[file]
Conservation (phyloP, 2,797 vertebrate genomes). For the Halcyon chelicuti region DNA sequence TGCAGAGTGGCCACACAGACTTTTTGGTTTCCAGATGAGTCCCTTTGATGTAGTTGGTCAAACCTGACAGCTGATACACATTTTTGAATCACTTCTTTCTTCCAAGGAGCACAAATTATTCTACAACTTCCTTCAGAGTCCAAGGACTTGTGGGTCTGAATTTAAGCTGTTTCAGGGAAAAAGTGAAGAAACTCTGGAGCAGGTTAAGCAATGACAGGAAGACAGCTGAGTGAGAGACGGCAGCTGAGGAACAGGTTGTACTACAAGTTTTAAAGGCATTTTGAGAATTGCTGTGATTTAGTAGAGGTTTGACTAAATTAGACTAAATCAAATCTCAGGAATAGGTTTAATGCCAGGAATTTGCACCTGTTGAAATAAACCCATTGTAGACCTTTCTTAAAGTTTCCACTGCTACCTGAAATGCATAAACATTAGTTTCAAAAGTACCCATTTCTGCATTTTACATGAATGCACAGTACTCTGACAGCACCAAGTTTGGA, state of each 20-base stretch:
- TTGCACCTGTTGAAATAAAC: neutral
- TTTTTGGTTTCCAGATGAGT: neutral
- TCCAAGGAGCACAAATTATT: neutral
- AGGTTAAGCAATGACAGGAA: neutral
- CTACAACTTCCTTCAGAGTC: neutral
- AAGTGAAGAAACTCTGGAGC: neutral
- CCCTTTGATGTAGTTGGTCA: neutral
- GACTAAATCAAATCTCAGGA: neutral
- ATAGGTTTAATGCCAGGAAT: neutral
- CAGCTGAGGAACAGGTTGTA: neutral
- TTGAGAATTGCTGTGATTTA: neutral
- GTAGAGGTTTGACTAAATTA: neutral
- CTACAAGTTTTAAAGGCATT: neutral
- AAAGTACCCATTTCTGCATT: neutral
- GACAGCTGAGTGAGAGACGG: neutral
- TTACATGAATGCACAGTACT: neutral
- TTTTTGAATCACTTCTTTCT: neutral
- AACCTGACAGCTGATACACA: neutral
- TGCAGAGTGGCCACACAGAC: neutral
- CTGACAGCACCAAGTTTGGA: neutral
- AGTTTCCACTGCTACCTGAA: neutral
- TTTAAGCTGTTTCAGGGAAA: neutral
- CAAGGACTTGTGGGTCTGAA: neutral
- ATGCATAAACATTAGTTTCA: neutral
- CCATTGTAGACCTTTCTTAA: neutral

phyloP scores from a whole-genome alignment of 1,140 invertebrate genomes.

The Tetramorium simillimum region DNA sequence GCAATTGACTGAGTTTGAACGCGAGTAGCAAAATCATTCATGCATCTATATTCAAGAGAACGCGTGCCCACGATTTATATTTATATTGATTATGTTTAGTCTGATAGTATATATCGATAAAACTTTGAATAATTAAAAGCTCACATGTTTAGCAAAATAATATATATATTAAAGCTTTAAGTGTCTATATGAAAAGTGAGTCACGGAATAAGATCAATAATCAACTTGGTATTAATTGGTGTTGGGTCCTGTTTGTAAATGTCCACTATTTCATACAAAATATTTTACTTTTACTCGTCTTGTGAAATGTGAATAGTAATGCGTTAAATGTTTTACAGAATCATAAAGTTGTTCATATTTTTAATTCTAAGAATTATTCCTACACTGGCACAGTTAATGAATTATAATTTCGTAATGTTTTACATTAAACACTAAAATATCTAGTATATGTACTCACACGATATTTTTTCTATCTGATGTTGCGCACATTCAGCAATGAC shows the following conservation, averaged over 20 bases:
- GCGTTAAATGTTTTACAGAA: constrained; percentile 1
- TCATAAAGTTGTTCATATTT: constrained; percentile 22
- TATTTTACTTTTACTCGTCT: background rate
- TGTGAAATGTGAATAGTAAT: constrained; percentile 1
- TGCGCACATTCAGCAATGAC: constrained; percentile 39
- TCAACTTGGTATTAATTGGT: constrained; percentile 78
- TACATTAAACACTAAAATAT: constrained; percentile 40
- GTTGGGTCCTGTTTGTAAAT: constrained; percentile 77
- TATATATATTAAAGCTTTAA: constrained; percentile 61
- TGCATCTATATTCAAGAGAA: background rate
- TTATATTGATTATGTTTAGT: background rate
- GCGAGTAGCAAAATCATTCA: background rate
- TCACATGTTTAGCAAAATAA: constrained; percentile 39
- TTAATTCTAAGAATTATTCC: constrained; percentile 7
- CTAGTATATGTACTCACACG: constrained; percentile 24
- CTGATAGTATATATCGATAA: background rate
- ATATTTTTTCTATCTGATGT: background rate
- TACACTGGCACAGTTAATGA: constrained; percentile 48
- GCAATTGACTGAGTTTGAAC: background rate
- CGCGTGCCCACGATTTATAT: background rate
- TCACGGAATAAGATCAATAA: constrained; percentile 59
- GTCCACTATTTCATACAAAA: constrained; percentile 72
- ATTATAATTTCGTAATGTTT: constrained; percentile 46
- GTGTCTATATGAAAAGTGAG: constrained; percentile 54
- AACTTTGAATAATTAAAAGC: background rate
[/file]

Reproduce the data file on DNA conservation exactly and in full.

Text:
Conservation (phyloP, 2,797 vertebrate genomes). For the Halcyon chelicuti region DNA sequence TGCAGAGTGGCCACACAGACTTTTTGGTTTCCAGATGAGTCCCTTTGATGTAGTTGGTCAAACCTGACAGCTGATACACATTTTTGAATCACTTCTTTCTTCCAAGGAGCACAAATTATTCTACAACTTCCTTCAGAGTCCAAGGACTTGTGGGTCTGAATTTAAGCTGTTTCAGGGAAAAAGTGAAGAAACTCTGGAGCAGGTTAAGCAATGACAGGAAGACAGCTGAGTGAGAGACGGCAGCTGAGGAACAGGTTGTACTACAAGTTTTAAAGGCATTTTGAGAATTGCTGTGATTTAGTAGAGGTTTGACTAAATTAGACTAAATCAAATCTCAGGAATAGGTTTAATGCCAGGAATTTGCACCTGTTGAAATAAACCCATTGTAGACCTTTCTTAAAGTTTCCACTGCTACCTGAAATGCATAAACATTAGTTTCAAAAGTACCCATTTCTGCATTTTACATGAATGCACAGTACTCTGACAGCACCAAGTTTGGA, state of each 20-base stretch:
- TTGCACCTGTTGAAATAAAC: neutral
- TTTTTGGTTTCCAGATGAGT: neutral
- TCCAAGGAGCACAAATTATT: neutral
- AGGTTAAGCAATGACAGGAA: neutral
- CTACAACTTCCTTCAGAGTC: neutral
- AAGTGAAGAAACTCTGGAGC: neutral
- CCCTTTGATGTAGTTGGTCA: neutral
- GACTAAATCAAATCTCAGGA: neutral
- ATAGGTTTAATGCCAGGAAT: neutral
- CAGCTGAGGAACAGGTTGTA: neutral
- TTGAGAATTGCTGTGATTTA: neutral
- GTAGAGGTTTGACTAAATTA: neutral
- CTACAAGTTTTAAAGGCATT: neutral
- AAAGTACCCATTTCTGCATT: neutral
- GACAGCTGAGTGAGAGACGG: neutral
- TTACATGAATGCACAGTACT: neutral
- TTTTTGAATCACTTCTTTCT: neutral
- AACCTGACAGCTGATACACA: neutral
- TGCAGAGTGGCCACACAGAC: neutral
- CTGACAGCACCAAGTTTGGA: neutral
- AGTTTCCACTGCTACCTGAA: neutral
- TTTAAGCTGTTTCAGGGAAA: neutral
- CAAGGACTTGTGGGTCTGAA: neutral
- ATGCATAAACATTAGTTTCA: neutral
- CCATTGTAGACCTTTCTTAA: neutral

phyloP scores from a whole-genome alignment of 1,140 invertebrate genomes.

The Tetramorium simillimum region DNA sequence GCAATTGACTGAGTTTGAACGCGAGTAGCAAAATCATTCATGCATCTATATTCAAGAGAACGCGTGCCCACGATTTATATTTATATTGATTATGTTTAGTCTGATAGTATATATCGATAAAACTTTGAATAATTAAAAGCTCACATGTTTAGCAAAATAATATATATATTAAAGCTTTAAGTGTCTATATGAAAAGTGAGTCACGGAATAAGATCAATAATCAACTTGGTATTAATTGGTGTTGGGTCCTGTTTGTAAATGTCCACTATTTCATACAAAATATTTTACTTTTACTCGTCTTGTGAAATGTGAATAGTAATGCGTTAAATGTTTTACAGAATCATAAAGTTGTTCATATTTTTAATTCTAAGAATTATTCCTACACTGGCACAGTTAATGAATTATAATTTCGTAATGTTTTACATTAAACACTAAAATATCTAGTATATGTACTCACACGATATTTTTTCTATCTGATGTTGCGCACATTCAGCAATGAC shows the following conservation, averaged over 20 bases:
- GCGTTAAATGTTTTACAGAA: constrained; percentile 1
- TCATAAAGTTGTTCATATTT: constrained; percentile 22
- TATTTTACTTTTACTCGTCT: background rate
- TGTGAAATGTGAATAGTAAT: constrained; percentile 1
- TGCGCACATTCAGCAATGAC: constrained; percentile 39
- TCAACTTGGTATTAATTGGT: constrained; percentile 78
- TACATTAAACACTAAAATAT: constrained; percentile 40
- GTTGGGTCCTGTTTGTAAAT: constrained; percentile 77
- TATATATATTAAAGCTTTAA: constrained; percentile 61
- TGCATCTATATTCAAGAGAA: background rate
- TTATATTGATTATGTTTAGT: background rate
- GCGAGTAGCAAAATCATTCA: background rate
- TCACATGTTTAGCAAAATAA: constrained; percentile 39
- TTAATTCTAAGAATTATTCC: constrained; percentile 7
- CTAGTATATGTACTCACACG: constrained; percentile 24
- CTGATAGTATATATCGATAA: background rate
- ATATTTTTTCTATCTGATGT: background rate
- TACACTGGCACAGTTAATGA: constrained; percentile 48
- GCAATTGACTGAGTTTGAAC: background rate
- CGCGTGCCCACGATTTATAT: background rate
- TCACGGAATAAGATCAATAA: constrained; percentile 59
- GTCCACTATTTCATACAAAA: constrained; percentile 72
- ATTATAATTTCGTAATGTTT: constrained; percentile 46
- GTGTCTATATGAAAAGTGAG: constrained; percentile 54
- AACTTTGAATAATTAAAAGC: background rate